Robson Sharuko Senior Sports Editor
THE MTN8 final today is set to be a grand festival of celebration of the huge impact Zimbabwe has had on South African football, with seven Warriors having a direct interest in its outcome at the Orlando Stadium in Soweto.
It’s an historic occasion — the decider being held in South Africa’s biggest and historic township in the year the iconic Orlando Stadium celebrates the 60th anniversary since its gates were first opened.
It’s also the 45th final of this knock-out tournament reserved for the clubs which would have finished in Super Diski’s top eight the previous season since the first one was held in 1972.
Orlando Pirates, the giants who use the Orlando Stadium as their home, were the debut winners back when the tournament was still called the BP Top8.
Since then, the tournament — just like the stadium itself — has undergone a lot of transformation, with South African Airways once coming on board as sponsors before MTN took over in 2008.
It was also the same year the Orlando Stadium underwent a major R280 million facelift to convert it as a training ground for teams ahead of the 2010 World Cup finals held in South Africa.
It’s a place that holds a special place in South African history as it was central to the landmark events of June 16, 1976, when thousands of black students marched to the Orlando Stadium in protest over being ordered to learn Afrikaans language.
That march sparked the Soweto Uprising, a key phase in the Rainbow Nation’s battle against apartheid.
Today’s battle for silverware, and the R8 million prize that comes with winning the trophy will have a distinct Zimbabwean flavour in yet another advertisement of the influence local football has had on Super Diski.
Kaitano Tembo could become the first Zimbabwean coach to win the tournament should SuperSport United triumph, and in the process, cast away the demons of their failure at the same stage last year.
The 49-year-old gaffer picked a losers’ medal back then at the Moses Mabidha Stadium after his men froze in the penalty shootout and were beaten by Cape Town City in the lottery, with the match having ended in a 1-1 draw.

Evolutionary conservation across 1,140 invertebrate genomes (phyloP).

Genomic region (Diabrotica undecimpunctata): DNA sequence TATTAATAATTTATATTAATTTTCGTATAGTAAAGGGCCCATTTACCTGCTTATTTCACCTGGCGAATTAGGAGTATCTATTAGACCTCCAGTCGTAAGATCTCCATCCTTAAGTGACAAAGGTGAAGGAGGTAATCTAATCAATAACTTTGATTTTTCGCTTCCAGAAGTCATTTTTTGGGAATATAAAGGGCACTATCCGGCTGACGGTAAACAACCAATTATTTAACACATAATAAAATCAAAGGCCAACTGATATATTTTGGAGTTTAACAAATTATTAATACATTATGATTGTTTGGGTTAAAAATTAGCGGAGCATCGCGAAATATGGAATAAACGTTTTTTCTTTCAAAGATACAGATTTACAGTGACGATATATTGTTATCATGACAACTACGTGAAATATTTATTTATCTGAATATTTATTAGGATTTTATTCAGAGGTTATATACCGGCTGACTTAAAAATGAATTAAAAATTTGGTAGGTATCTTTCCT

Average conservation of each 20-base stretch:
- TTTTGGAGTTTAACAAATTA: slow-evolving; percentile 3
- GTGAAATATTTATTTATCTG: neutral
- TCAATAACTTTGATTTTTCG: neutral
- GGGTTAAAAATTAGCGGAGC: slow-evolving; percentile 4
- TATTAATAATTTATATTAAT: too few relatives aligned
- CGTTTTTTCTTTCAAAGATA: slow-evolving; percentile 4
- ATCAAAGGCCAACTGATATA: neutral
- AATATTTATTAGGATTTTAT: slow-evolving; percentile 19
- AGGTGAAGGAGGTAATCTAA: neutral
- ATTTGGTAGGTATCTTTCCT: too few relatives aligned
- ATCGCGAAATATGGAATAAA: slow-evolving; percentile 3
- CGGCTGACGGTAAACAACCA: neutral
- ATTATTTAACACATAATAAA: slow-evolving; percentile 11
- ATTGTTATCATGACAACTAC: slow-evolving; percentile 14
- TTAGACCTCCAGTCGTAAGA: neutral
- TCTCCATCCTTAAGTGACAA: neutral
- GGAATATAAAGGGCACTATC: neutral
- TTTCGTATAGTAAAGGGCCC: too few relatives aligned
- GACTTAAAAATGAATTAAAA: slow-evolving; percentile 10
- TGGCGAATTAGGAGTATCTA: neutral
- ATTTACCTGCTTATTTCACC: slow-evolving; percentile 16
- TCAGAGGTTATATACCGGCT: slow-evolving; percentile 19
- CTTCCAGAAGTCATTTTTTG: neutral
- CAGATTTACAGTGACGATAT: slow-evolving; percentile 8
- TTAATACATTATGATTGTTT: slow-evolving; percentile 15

Kaitano’s SuperSport United team has a strong Zimbabwean influence, with goalkeeper Washington Arubi, defender Onismor Bhasera, midfielder Kuda Mahachi and striker Evans Rusike being part of the team’s squad.
Their opponents, Highlands Park, also have a Zimbabwean influence with veteran goalkeeper Tapuwa Kapini and striker Tendai Ndoro being part of their squad.
Kapini has just returned from injury, while Ndoro is being praised by his coach Owen Da Gama.
A victory for SuperSport United could see Kaitano all but securing a contract extension as coach of Matsatsansa after club chief executive Stan Matthews said the Zimbabwean gaffer has to win a knockout tournament and at least finish in the top four to retain his job.
“This is Tembo’s moment to shine. It’s his chance to impress and for his contract to renew at the end of the season,” Matthews told the South African media.
“His contract renewal depends on how he performs. If he wins the trophy, he will be able to focus on his other mandate of doing well in the league.”
And, yesterday, ahead of today’s showdown, Kaitano received support from his mentor Pitso Mosimane, who has cast a spell over all coaches in South Africa with his success stories in recent years.
“I would like Kaitano (to win) because he is my former player and also to be his first trophy,’’ Mosimane told Kick.Off.
“It’s always good because I don’t like this thing of coaches being sacked. I don’t want him to lose his job because South African coaches are being sacked and losing jobs to coaches from outside.
“I am not saying we must not get coaches from outside, but I am being patriotic. I am looking after my people because I was born and bred here. I was raised in the township.
“So, they deserve a chance. I don’t want Kaitano to lose his job. I think for him to hang around a bit, it will give him a caution if he wins it. Owen (Da Gama) will not lose his job if he loses (on Saturday) because he has done a lot for that club.”
For Mosimane to say that after his Mamelodi Sundowns were dumped out of the tournament by Kaitano’s SuperSport United in a Pretoria Derby shows the class of the man.
And, the Zimbabwean gaffer concedes that a success story today will be key for him.
“Winning this cup would mean a lot to me‚ especially to development coaches and players‚” he told a media conference on Thursday.
“I have gone through development structures from Under-17‚ Under-19‚ reserve team and to assistant coach.
“I think it would give motivation to those coaches who are working at that level because it is not easy to get opportunities at a higher level.
“It would also serve as motivation for development players‚ that’s why I am always trying to give youngsters hope by playing them in the first team.
“It would also mean a lot to me if I could be able to show coaches at development level that if you work hard there are opportunities.
“That goes to junior players as well because if you work hard you get opportunities to play for the first team.”
Kaitano won the trophy 15 years ago as a SuperSport United player in 2004, and he now has a chance to complete the circle by winning it as a coach.
“I am not really thinking about the fact that I have a chance of winning the tournament as player and coach‚“ he told the South African media.
“I will be able to think about that after the game‚ for now I am trying to focus on the team because it is not about me.
“There are a lot of people who work behind the scenes at the club and we work as a family where different people contribute differently.”
There is a R25 000 bonus for every player who gets a goal today, while another R25 000 for the man-of-the-match.